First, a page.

We’re Moving

We’re Moving. And more! ABO is moving next week to 5 Hanover Square, Suite 1605, New York, NY 10004.  Phone and fax numbers remain the same. We will be co-locating with Community Housing Improvement Program (CHIP) and working more closely with CHIP to coordinate programs important to builders, owners, and managers.

Also, mark your calendars for these seminars: Next Friday, September 26th, ABO Executive Director Dan Margulies participates in a forum discussing land use and affordability  from 6-9 p.m.at the Kimmel Center at NYU, 60 Washington Square South; October 7th, ABO members are welcome free to a CHIP seminar, Affordable Housing 101, from 8:30 – 11 a.m. at the CUNY Graduate Center Elebash Recital Hall, 1st Floor, 365 Fifth Avenue. RSVP to rsvp@chipnyc.org;Then, on October 29th, ABO is asking “What Price Energy? Buying It, Saving It, Making It” in a program at noon during the NYARM Expo at the Hotel Pennsylvania on 7th Avenue and 33rd St. Come learn how to save money buying energy, how to get others to pay for saving it, and whether it pays to try to make your own. More details soon.

Mayor de Blasio highlighted energy this week announcing the winners of the annual BigApps award for using City databases. One winner was Heat Seek NYC which will map 311 heat complaints online and give tenants wireless temperature sensors to automatically document heat failures and put the buildings on the map.

In other energy news, the EPA this week announced a new Energy Star certification for existing multifamily buildings. Owners who are using the EPA Portfolio Manager to comply with City benchmarking rules anyway should easily be able to check to see if they are entitled to the Energy Star rating and bragging rights that come with it. Anecdotally, new green buildings sell out and rent up faster so it is worth checking.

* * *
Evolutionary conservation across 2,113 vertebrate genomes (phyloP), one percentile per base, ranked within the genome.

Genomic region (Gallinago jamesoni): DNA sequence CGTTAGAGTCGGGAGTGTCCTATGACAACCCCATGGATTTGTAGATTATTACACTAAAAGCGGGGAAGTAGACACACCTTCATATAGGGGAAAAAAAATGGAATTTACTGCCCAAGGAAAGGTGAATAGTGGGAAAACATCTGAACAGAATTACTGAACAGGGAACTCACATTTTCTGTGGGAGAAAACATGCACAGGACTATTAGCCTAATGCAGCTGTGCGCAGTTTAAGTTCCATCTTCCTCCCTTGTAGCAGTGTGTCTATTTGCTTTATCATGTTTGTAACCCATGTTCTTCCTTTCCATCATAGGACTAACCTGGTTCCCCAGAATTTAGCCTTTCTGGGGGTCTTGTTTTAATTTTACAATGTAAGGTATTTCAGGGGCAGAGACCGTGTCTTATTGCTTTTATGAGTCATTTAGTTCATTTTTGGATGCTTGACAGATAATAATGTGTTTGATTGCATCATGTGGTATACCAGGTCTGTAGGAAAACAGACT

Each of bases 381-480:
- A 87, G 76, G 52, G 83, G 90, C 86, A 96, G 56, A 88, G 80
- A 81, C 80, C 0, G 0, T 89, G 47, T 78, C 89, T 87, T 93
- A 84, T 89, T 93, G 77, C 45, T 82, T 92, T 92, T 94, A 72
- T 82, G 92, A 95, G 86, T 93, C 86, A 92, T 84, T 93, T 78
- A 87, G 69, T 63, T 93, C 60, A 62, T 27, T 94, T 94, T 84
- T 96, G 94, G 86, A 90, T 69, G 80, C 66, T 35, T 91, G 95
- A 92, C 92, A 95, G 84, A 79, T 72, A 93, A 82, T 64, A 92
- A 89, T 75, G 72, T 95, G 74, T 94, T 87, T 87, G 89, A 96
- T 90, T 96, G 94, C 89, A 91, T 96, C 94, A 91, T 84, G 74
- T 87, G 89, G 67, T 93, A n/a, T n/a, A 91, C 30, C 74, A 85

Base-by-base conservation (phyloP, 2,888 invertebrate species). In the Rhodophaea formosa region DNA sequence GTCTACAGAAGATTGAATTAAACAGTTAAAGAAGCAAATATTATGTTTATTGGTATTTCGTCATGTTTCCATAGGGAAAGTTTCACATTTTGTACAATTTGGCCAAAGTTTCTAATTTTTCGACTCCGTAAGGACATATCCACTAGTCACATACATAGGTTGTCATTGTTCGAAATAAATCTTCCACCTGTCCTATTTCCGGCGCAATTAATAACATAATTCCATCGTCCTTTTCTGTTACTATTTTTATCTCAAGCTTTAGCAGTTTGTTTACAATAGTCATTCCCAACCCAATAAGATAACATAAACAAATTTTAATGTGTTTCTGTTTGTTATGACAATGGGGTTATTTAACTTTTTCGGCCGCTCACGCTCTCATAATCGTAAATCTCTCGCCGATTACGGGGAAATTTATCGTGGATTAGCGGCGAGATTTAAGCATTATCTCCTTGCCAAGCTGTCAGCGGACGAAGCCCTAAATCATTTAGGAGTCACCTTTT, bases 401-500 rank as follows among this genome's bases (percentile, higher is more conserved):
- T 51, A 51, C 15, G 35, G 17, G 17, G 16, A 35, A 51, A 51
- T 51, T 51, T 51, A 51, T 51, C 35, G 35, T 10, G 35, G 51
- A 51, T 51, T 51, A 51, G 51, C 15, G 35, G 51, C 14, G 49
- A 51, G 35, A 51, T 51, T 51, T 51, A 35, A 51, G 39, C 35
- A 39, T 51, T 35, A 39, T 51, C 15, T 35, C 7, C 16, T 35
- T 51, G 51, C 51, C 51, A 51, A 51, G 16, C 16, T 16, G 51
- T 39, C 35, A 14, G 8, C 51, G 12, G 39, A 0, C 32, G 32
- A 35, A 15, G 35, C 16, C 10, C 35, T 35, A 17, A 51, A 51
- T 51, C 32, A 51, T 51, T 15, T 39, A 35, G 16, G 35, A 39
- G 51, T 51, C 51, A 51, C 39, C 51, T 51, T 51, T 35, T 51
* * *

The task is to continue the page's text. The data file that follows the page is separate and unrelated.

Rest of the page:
Also in Washington, the Senate last night gave final approval to a bill that would eliminate condominiums from reporting requirements under the Interstate Land Sales Full Disclosure Act (ILSA) which had resulted in much litigation and many broken contracts  since the 2008 crash.

A State Supreme Court judge in Manhattan this week barred the City Division of Human Rights from submitting evidence on behalf of a tenant trying to get damages for his landlord’s rejection of a companion dog. In a long and tortuous case (NYLJ subscription required) the tenant’s doctor had changed his diagnosis of the tenant’s issues several times and most recently said the dog was not necessary now but that removing it might affect the tenant’s state of mind in the future. The Court basically said that the Division could not add anything to the arguments except speculation.

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